Native IP processing removes the need for conversion to or from SDI.
A claimed industry first, the C-200 decoder can decode to 2110 Uncompressed IP using software running on commercial off-the-shelf hardware. This is in addition to the company’s existing encoders which are capable of encoding 2110 Uncompressed IP to MPEG-TS.
Native IP processing removes the need for conversion to or from SDI. This “drastically” reduces the amount of hardware needed as well as fully maximising the efficiencies afforded with IP contribution workflows. Production teams can easily spin up and down additional capacity as necessary, for example, during live events or breaking news.
C-200 decoders have been deployed for a customer project involving the company’s high-density decoder enabling more than 64 feeds decoded from MPEG-TS to 2110 uncompressed IP. The system, which has been deployed in 2U of rackspace, replaces nearly two entire racks of traditional SDI decoders.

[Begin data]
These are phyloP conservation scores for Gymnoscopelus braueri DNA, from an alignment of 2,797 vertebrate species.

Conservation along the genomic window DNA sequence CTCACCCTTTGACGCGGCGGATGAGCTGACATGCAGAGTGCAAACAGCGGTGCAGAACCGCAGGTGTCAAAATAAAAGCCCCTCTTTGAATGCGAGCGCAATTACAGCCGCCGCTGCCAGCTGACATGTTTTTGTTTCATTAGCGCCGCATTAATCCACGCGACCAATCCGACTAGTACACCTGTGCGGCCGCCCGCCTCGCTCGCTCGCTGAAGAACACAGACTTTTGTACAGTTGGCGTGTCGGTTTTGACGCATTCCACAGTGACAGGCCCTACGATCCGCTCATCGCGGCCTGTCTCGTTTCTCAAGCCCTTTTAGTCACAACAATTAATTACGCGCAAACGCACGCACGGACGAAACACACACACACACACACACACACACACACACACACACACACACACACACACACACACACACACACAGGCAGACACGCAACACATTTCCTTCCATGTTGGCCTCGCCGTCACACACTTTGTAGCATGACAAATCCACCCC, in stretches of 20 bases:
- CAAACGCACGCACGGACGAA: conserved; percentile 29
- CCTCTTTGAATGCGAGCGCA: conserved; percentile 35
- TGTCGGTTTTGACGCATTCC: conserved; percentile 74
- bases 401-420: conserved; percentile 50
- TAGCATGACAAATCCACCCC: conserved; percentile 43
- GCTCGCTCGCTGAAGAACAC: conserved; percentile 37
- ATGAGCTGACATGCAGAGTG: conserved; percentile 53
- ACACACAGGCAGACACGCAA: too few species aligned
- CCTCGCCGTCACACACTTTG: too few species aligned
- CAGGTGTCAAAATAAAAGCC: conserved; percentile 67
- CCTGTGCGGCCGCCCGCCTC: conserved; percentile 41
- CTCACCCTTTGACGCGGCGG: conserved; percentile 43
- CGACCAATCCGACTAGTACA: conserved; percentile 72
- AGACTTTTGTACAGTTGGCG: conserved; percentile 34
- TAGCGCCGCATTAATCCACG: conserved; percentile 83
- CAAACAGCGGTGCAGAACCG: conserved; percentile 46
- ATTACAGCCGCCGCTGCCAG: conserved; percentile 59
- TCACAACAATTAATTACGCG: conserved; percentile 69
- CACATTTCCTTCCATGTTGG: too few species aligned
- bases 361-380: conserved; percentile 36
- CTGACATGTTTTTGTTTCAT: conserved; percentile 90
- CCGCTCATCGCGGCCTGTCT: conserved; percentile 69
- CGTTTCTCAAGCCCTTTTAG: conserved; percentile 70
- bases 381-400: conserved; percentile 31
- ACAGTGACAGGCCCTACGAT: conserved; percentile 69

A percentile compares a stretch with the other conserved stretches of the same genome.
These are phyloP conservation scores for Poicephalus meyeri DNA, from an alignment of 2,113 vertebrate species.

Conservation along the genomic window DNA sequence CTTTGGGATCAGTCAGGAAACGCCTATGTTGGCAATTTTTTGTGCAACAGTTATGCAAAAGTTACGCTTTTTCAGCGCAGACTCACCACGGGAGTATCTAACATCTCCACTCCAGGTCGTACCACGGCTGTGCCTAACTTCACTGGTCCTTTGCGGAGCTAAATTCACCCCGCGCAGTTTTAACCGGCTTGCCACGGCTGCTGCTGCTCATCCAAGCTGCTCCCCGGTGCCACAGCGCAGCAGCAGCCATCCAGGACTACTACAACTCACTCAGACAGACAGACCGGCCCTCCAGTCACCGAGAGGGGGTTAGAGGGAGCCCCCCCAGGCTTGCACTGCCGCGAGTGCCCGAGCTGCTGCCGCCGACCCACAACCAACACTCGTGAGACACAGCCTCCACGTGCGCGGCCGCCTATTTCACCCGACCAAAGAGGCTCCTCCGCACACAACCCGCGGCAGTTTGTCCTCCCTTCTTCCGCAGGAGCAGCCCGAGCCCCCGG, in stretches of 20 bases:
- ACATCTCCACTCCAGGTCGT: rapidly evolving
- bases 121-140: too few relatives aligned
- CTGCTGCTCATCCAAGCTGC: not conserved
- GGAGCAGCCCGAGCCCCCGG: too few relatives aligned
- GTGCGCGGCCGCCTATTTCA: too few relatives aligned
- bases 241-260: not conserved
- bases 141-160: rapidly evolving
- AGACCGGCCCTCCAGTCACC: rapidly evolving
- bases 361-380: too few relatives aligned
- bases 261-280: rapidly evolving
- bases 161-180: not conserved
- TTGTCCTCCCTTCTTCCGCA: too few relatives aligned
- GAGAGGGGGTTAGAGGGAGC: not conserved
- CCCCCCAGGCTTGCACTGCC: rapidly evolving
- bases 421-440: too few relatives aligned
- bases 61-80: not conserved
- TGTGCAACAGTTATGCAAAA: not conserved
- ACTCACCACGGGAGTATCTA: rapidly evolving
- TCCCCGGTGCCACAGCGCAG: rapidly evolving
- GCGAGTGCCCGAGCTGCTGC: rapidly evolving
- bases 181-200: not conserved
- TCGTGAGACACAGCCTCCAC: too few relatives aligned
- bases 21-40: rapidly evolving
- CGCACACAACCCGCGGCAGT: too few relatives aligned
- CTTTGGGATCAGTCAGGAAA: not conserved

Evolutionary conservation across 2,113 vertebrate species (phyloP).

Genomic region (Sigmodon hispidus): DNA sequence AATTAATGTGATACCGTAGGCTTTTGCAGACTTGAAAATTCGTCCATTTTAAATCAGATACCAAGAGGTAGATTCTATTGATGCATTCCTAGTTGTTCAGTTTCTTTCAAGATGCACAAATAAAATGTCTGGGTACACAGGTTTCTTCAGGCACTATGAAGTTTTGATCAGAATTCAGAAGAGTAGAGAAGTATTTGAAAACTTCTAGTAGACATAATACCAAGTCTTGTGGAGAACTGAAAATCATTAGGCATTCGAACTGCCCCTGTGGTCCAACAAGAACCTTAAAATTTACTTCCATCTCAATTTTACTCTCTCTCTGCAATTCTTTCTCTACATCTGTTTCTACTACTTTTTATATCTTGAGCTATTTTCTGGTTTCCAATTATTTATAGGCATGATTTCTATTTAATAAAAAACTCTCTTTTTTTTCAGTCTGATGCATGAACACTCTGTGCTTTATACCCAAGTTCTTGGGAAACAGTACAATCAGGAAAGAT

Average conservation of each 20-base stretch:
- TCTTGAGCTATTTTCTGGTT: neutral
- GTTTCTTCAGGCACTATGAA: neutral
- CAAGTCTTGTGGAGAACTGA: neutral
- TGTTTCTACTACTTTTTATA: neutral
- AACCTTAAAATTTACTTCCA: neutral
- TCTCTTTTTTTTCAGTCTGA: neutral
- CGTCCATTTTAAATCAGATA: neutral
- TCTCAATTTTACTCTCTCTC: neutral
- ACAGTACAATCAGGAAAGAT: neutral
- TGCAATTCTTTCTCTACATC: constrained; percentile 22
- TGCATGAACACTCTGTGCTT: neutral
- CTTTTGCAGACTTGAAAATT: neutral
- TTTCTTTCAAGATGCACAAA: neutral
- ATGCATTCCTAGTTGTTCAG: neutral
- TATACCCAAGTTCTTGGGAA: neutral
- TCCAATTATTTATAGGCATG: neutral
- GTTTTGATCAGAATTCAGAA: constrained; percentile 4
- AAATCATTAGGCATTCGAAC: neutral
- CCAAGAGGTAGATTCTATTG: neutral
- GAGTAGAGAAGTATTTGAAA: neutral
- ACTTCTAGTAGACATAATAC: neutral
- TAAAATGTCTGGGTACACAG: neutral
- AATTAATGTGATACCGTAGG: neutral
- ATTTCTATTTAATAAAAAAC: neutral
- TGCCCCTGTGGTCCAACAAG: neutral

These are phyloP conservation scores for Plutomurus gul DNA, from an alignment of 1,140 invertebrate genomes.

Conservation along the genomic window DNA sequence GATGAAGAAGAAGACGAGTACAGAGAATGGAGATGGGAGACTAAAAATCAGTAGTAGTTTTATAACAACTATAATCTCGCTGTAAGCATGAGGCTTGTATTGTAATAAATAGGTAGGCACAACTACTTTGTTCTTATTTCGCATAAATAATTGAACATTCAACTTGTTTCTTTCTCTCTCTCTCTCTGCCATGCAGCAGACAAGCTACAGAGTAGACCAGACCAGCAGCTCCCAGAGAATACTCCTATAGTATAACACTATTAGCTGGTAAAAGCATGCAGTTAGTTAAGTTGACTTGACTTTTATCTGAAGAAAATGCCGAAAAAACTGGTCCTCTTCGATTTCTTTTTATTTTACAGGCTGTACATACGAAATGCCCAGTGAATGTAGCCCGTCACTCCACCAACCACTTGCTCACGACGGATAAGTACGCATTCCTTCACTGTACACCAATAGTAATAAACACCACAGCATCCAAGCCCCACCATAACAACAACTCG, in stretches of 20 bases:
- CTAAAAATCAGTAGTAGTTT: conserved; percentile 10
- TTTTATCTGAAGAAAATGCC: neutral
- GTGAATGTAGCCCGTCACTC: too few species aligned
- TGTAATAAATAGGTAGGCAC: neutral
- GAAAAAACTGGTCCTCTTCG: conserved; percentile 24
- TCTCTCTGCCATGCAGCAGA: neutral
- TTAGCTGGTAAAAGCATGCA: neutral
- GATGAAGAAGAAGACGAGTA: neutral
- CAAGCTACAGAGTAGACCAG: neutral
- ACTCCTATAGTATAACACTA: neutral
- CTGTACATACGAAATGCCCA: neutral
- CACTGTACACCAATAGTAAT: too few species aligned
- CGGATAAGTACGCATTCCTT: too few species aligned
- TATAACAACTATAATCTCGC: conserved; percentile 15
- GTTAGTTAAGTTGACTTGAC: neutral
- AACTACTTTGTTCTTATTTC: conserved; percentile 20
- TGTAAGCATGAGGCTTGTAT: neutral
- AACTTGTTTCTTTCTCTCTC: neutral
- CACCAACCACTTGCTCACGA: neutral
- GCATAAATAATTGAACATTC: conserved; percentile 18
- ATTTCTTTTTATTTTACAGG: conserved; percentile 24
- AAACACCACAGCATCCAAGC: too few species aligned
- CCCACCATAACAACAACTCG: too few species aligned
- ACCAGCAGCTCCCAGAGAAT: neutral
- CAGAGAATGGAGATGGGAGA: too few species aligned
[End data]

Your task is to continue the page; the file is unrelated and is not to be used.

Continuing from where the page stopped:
Kieran Kunhya, CEO, Open Broadcast Systems, commented: “Uncompressed IP brings new efficiencies that allow video content providers to do more. This marks an important step change for IP contribution, as removing the need for conversion enables our customers to fully maximise the space and cost efficiencies of IP.”
You might also like...
The Reed Solomon codes are defined by what the decoder expects to see and the encoder has to be configured to suit that.
Felix Krückels is a certified audio engineer who graduated from the Detmold University of Music and has been involved in immersive audio since 2012. He was there when NHK launched its Super Hi-Vision project with the help of Lawo.
The latest MPEG codec H.266 has been unveiled by Germany’s Fraunhofer Heinrich Hertz Institute with claims it will at least double the compression efficiency of its predecessor H.265, also known as HEVC.
The explosion in digital technology that led to Compact Discs, DVD, personal computers, digital cameras, the Internet and digital television broadcasting relies heavily on a small number of enabling technologies, one of which is the use of Reed-Solomon error correcting…
The first burst error correcting code was the Fire Code, which was once widely used on hard disk drives. Here we look at how it works and how it was used.